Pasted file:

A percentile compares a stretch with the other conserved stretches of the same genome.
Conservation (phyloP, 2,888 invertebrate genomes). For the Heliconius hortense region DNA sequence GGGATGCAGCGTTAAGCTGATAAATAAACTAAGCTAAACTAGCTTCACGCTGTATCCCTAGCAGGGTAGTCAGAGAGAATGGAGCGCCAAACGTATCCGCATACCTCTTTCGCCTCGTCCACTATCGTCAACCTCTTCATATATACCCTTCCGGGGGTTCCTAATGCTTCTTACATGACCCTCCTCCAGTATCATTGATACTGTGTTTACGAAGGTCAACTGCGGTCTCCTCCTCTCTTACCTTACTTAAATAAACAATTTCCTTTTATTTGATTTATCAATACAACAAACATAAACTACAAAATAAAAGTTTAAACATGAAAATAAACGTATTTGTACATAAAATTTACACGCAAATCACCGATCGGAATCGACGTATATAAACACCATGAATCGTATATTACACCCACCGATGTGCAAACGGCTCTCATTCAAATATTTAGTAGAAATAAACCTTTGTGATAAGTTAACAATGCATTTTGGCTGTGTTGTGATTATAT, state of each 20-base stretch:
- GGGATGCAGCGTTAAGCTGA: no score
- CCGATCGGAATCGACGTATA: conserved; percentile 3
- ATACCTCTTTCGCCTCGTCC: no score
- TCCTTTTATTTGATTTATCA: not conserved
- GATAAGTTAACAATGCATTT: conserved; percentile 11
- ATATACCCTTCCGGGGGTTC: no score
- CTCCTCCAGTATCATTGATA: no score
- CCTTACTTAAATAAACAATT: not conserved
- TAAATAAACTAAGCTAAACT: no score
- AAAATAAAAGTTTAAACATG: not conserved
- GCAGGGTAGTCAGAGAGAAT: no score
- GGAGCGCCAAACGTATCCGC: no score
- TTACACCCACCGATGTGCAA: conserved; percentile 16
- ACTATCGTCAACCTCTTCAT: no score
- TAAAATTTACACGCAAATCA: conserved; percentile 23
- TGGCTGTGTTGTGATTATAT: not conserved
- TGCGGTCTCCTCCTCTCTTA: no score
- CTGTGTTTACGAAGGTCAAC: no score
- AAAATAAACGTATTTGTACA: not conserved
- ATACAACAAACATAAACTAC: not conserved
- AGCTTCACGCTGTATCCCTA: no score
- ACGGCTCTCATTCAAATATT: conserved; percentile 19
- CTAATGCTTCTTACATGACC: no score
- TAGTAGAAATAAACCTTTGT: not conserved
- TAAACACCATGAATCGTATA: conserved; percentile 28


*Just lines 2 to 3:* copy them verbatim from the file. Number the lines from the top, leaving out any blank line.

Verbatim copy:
Conservation (phyloP, 2,888 invertebrate genomes). For the Heliconius hortense region DNA sequence GGGATGCAGCGTTAAGCTGATAAATAAACTAAGCTAAACTAGCTTCACGCTGTATCCCTAGCAGGGTAGTCAGAGAGAATGGAGCGCCAAACGTATCCGCATACCTCTTTCGCCTCGTCCACTATCGTCAACCTCTTCATATATACCCTTCCGGGGGTTCCTAATGCTTCTTACATGACCCTCCTCCAGTATCATTGATACTGTGTTTACGAAGGTCAACTGCGGTCTCCTCCTCTCTTACCTTACTTAAATAAACAATTTCCTTTTATTTGATTTATCAATACAACAAACATAAACTACAAAATAAAAGTTTAAACATGAAAATAAACGTATTTGTACATAAAATTTACACGCAAATCACCGATCGGAATCGACGTATATAAACACCATGAATCGTATATTACACCCACCGATGTGCAAACGGCTCTCATTCAAATATTTAGTAGAAATAAACCTTTGTGATAAGTTAACAATGCATTTTGGCTGTGTTGTGATTATAT, state of each 20-base stretch:
- GGGATGCAGCGTTAAGCTGA: no score